I remember going to a meeting when the miners' problem was on. I was going to say a few words to them. While I was sitting waiting for my turn to talk, I listened to three or four young men sitting there. First of all, I thought that from their accents they did not sound like miners. I live among miners. I said to them, "Which pit do you come from"? They said, "Pit? We have never seen a pit in our lives, and we don't intend to". But they were the loudest at the meeting. This is not peculiar to the firemen. It is a canker which has grown into all our industrial disputes, and frankly I do not know how you handle it. But do not let us put that down as anything peculiar to the firemen's strike itself.

It was said that there are too many firemen. I do not pretend to be expert in that kind of thing, but I should have thought that whether or not there are too many firemen depends on whether or not there are too many fires. One cannot simply say that, given an average of whatever it is, three fires a night, all you need is 30 people, because averages have nasty habits of going haywire. If you have half-a-dozen fires where life is at stake and property may burn, you cannot have too many firemen. We must allow a substantially higher margin so that we can ensure that, if on a specific occasion there is a far greater than average number of fires, we can deal with the matter without, as it were, having to form a queue, and so on.

I shall not detain your Lordships any longer. I hope that it is recognised that Governments who are trying their hardest to eliminate a great curse, such as inflation, cannot perfect their policies in a short period of time. I think that the time is now ripe for the Government to go ahead in the way I have tried to suggest. But also, arising from this dispute, we must begin to look at whether in the areas of the professions, or industries which have no strike record, the machinery is sufficiently versed in the new atmosphere in which they have to work. I have a feeling that it is not. In heavy industry, from which I come, it took us many years to find out just which kind of negotiating machinery suited our purposes best. I hope that an effective and efficient incomes policy will minimise the number of strikes, but in the meantime we should look very closely at the efficiency of machinery which was produced at a time when strikes were the last thing to be contemplated.

7.29 p.m.


My Lords, I should like to start by thanking the noble Lord, Lord Clifford of Chudleigh, for getting this debate off the ground. I am sure that it will be most useful. Everybody has nothing but praise for the way the soldiers and the police collectively got together and ran the fire service during the strike. It was noticeable how quickly they learned the job, dealt with all the 999 calls and operated an extremely efficient service. I should also like to say that I have nothing but praise for the maintenance staff, presumably from the Home Office—I do not think they have yet been mentioned—who have been maintaining the green goddesses for the last 30 years. It was interesting that, had they been military vehicles, it would have been expected when they were taken out of their depots that, on average, out of every hundred that drove off, 10 would break down. In fact, only three broke down, which was an extremely good average. I hope this will be passed on to the maintenance staff. I should also like to add a word of praise to the designer of those green goddesses. They were designed 35 years ago and have been in mothballs ever since, and they are still not only efficient but highly efficient, and were found to be extremely good. There was very little criticism of them. The person who was able to design something which lasted efficiently for so long did a remarkably good job.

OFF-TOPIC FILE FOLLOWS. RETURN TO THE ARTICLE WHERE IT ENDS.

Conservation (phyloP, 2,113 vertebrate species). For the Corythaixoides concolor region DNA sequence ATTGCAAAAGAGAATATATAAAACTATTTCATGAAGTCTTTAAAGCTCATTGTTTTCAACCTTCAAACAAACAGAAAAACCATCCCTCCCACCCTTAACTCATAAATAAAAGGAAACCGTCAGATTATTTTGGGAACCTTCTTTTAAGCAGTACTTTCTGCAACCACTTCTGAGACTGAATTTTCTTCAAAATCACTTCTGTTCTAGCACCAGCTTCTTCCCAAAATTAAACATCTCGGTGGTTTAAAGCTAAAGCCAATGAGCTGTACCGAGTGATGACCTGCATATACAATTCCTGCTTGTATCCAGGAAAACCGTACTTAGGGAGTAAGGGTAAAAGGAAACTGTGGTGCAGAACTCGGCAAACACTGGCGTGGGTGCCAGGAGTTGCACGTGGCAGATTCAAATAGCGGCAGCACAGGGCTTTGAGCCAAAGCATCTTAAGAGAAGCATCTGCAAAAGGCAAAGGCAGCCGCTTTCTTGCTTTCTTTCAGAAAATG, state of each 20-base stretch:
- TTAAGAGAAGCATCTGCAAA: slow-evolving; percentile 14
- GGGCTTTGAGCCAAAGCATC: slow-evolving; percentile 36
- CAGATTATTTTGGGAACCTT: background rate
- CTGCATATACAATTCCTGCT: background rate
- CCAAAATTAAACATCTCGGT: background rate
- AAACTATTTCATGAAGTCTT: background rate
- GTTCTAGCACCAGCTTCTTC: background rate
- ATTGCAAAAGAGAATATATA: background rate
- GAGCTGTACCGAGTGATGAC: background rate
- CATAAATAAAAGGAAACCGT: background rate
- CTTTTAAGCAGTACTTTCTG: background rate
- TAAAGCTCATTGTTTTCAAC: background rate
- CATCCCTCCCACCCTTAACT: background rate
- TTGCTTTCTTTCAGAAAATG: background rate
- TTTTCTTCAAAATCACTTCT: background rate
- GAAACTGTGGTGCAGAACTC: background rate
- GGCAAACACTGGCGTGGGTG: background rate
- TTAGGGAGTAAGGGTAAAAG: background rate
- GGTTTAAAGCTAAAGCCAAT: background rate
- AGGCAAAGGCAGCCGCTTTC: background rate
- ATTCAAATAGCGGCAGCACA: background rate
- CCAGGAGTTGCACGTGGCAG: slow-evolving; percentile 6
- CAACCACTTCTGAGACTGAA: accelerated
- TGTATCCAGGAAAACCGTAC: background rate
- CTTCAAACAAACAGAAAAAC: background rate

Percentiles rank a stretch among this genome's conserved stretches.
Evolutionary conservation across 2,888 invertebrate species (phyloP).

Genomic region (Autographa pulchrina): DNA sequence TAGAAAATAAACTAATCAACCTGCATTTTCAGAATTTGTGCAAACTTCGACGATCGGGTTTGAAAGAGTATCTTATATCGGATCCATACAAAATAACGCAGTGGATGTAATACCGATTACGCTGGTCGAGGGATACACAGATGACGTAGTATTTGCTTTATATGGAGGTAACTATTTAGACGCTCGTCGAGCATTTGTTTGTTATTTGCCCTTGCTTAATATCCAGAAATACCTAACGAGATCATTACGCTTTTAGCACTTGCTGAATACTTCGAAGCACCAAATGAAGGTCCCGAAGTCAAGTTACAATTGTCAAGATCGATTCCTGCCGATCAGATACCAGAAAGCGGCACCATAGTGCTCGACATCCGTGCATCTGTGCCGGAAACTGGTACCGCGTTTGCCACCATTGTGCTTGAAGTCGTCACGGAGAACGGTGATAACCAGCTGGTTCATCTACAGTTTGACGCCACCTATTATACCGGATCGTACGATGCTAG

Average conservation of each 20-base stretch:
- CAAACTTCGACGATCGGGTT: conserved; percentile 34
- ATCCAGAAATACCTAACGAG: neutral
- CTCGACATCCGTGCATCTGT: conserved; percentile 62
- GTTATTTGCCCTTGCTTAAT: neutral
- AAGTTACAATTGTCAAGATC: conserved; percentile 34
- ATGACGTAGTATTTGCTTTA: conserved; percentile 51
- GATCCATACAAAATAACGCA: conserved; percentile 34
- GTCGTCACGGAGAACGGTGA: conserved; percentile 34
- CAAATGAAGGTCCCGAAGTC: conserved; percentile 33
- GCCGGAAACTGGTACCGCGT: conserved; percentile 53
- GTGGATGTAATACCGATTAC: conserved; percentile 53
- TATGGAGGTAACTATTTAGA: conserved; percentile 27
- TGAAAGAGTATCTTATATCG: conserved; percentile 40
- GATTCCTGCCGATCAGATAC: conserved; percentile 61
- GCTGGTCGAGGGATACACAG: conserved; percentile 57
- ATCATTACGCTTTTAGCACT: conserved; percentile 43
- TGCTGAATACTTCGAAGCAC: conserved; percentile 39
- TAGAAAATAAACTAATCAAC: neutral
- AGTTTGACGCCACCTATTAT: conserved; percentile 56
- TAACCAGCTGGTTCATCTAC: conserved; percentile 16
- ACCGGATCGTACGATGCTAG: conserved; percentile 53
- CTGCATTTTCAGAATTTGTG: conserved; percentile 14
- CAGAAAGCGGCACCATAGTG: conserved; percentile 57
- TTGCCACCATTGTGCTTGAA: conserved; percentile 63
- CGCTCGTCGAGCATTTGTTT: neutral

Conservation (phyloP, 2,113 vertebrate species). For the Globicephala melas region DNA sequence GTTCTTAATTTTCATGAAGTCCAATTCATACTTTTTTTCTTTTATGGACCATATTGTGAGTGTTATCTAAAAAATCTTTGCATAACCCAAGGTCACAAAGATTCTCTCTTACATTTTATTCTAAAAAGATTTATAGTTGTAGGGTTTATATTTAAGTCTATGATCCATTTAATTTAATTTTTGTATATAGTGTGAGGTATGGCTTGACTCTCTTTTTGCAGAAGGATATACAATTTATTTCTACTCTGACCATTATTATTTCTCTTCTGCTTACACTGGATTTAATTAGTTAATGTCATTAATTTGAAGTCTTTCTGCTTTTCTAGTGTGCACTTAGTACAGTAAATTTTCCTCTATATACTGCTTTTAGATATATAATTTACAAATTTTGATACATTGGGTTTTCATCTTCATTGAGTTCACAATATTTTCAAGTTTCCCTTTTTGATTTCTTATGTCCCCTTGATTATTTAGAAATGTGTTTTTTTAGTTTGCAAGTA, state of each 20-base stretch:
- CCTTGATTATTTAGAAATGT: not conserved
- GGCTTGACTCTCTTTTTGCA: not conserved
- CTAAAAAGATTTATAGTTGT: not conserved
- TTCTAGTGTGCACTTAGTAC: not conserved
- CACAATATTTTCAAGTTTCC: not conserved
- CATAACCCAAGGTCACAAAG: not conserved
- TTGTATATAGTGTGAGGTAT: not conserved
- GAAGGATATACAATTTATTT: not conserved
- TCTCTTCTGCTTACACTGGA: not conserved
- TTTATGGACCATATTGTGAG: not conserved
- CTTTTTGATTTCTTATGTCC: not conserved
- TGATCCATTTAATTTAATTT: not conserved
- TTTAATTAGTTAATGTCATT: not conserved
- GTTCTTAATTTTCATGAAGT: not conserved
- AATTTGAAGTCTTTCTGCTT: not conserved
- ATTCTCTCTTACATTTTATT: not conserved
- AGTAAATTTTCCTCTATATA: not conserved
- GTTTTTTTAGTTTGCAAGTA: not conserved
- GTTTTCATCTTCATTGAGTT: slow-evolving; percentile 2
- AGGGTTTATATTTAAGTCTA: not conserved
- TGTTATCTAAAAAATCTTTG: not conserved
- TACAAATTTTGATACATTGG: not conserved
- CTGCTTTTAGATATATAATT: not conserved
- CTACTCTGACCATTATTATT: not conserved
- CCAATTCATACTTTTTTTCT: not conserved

It has been mentioned that public reaction during the strike was good. There was a marked reduction in the number of calls; even hoax calls went down by about 30 per cent.—they constitute about 10 per cent. of the total of calls. Altogether, I think there were 25 per cent. to 50 per cent. less calls. In my part of the world, which is one of the highest fire risk areas in Europe, the green goddesses proved surprisingly adequate to deal with most of the fires. They were particularly adequate in view of the lower level of expertise of the soldiers; they were fairly easy to work and, when used in conjunction with the Royal Air Force fire tenders with their foam, it was possible for the Army and the Air Force to deal with all hazardous fires, even—which the RAF were able to do—life-saving in smoke filled premises. It was estimated that, by the end of the strike, the expertise gained by the Army had reached something like 75 per cent. of the level of expertise of regular firemen. The exception for the Army was the lack of skill in searching in smoke-filled areas. Of course this required training with apparatus which was not available to the Army, although the RAF were trained for this.